—Above Board in Bordentown
“The governing documents of most community associations set forth the method by which notices must be sent to unit owners. If the governing documents require that notices be sent by certified mail, then the community association is obligated to use that method of delivery,” says Donna Shahrabani, an attorney and a partner at the law firm of Buckalew Frizzell & Crevina LLP in Glen Rock. “If the governing documents simply require that notices be sent by regular, first class mail, the notice must be sent using that method, and then the association can use an additional method, such as email or priority/tracking mail, if it wishes. It is always recommended to also use a method of delivery that will provide proof of delivery, so that the unit owner cannot deny having received notice of the violation.
“Again, the answer to this question lies in the governing documents of the association. As association’s governing documents may require that complaints regarding rules violations be submitted on a standardized form. If the governing documents are silent on that issue, there may be a board resolution regarding the submission of complaints.
“If there are no specific requirements in either the governing documents or a board resolution, then the complaint can be submitted by any form of communication selected by the person asserting the complaint. However, it is prudent for associations to require that rule violation complaints be submitted in writing so that nothing is lost in the verbal transmission of information to the association. 'Writing' would certainly include emails. I know of no association that will accept a complaint via text message.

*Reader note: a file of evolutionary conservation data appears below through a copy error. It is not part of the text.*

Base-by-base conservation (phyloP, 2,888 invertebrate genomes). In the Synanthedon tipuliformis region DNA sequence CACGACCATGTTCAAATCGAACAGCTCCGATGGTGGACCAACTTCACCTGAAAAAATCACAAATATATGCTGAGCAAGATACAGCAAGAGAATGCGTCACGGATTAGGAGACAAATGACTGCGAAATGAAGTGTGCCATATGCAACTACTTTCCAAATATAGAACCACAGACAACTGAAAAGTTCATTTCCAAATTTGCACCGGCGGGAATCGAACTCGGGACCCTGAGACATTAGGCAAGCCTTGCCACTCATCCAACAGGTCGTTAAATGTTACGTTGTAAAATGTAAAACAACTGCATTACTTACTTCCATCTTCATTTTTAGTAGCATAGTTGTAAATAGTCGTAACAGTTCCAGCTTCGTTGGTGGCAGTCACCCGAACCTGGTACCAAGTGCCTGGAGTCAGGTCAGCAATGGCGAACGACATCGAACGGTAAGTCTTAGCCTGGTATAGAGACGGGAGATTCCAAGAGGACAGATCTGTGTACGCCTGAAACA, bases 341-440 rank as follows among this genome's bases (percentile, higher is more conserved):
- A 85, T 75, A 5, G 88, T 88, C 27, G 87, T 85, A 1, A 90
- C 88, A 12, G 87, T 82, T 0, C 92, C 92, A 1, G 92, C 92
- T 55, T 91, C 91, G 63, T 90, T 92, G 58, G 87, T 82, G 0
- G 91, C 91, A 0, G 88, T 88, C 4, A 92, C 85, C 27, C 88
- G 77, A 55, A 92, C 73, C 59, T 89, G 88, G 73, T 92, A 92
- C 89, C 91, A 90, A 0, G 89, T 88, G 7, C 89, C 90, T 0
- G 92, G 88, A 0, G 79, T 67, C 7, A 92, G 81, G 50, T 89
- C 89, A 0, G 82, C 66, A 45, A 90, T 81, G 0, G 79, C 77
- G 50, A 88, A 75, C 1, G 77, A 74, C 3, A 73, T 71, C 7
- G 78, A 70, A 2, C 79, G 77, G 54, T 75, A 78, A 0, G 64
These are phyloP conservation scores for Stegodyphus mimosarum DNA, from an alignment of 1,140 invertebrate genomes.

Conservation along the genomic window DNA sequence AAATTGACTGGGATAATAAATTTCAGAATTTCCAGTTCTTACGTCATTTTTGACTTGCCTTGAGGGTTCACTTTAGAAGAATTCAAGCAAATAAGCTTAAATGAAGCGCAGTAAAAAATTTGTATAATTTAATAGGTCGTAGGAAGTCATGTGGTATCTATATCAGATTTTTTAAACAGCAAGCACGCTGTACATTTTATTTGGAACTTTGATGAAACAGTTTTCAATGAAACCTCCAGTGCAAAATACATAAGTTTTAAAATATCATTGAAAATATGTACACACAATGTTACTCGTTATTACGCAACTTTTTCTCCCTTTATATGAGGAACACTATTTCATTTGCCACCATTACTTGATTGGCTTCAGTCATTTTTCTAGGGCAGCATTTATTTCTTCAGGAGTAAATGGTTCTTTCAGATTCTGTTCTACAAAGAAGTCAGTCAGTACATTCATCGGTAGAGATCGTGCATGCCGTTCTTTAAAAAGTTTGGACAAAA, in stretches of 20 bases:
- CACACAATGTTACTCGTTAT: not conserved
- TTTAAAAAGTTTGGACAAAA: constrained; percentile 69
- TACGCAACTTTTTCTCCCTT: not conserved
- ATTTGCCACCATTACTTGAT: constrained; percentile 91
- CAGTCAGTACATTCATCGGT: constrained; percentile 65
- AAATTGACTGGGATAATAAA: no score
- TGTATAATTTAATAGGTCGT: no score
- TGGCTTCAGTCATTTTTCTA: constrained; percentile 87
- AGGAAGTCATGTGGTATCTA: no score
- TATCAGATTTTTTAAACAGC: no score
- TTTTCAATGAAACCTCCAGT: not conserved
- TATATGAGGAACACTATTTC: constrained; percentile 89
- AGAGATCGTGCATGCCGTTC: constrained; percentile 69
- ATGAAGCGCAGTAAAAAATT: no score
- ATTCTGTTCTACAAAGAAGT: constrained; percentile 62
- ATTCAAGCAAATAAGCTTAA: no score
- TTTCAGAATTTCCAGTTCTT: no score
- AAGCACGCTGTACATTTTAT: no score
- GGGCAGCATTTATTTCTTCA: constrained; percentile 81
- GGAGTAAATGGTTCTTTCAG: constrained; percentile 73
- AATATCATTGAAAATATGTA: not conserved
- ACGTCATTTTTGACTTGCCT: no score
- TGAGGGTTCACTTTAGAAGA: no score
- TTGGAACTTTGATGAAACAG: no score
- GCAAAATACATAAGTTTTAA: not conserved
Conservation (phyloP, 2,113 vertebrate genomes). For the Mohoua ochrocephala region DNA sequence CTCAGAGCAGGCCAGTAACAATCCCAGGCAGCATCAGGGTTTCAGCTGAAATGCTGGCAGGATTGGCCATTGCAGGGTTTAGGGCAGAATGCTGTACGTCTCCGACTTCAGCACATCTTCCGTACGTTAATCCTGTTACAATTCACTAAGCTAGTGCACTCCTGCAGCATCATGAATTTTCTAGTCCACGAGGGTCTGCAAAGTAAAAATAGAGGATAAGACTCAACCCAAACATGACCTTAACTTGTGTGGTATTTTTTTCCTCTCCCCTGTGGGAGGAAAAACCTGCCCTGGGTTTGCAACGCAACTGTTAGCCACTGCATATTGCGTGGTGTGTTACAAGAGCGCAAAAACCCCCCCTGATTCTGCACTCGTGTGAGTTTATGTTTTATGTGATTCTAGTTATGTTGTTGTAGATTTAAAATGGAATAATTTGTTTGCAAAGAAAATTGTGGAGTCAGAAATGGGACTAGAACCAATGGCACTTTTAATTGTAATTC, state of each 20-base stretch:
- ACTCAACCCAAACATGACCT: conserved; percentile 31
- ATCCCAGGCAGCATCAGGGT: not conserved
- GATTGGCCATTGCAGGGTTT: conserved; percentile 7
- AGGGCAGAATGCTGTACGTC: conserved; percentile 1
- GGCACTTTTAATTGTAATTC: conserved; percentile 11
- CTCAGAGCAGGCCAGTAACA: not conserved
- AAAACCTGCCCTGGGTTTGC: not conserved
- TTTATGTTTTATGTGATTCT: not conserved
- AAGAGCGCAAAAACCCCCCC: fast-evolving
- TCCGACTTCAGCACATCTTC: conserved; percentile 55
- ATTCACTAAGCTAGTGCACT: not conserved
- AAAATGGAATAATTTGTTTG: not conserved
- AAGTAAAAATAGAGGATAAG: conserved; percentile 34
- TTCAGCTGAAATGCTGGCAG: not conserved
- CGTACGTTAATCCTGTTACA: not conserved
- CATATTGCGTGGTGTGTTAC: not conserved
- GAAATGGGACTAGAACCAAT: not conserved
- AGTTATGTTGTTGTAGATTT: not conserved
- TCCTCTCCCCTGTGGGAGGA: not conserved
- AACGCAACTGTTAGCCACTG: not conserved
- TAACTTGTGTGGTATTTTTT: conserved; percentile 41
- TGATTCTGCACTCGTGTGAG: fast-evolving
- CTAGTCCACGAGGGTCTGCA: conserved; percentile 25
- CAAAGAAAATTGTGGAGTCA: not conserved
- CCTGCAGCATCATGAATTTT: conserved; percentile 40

“The New Jersey Condominium Act provides that an association can impose a fine for failure to comply with the association’s master deed, bylaws or rules and regulations under certain circumstances, including that, prior to the imposition of the fine, “the unit owner is given written notice of the action taken,” and “is advised of the right to participate in alternative dispute resolution.” Accordingly, associations cannot shoot first and ask questions later.
“Instead, they must provide the unit owner with notice of the alleged basis for the fine and offer the unit owner an opportunity to participate in ADR before the imposition of a fine is finalized. An association’s governing documents may include even more stringent requirements than the Condominium Act, in which case the association must comply with those requirements also.”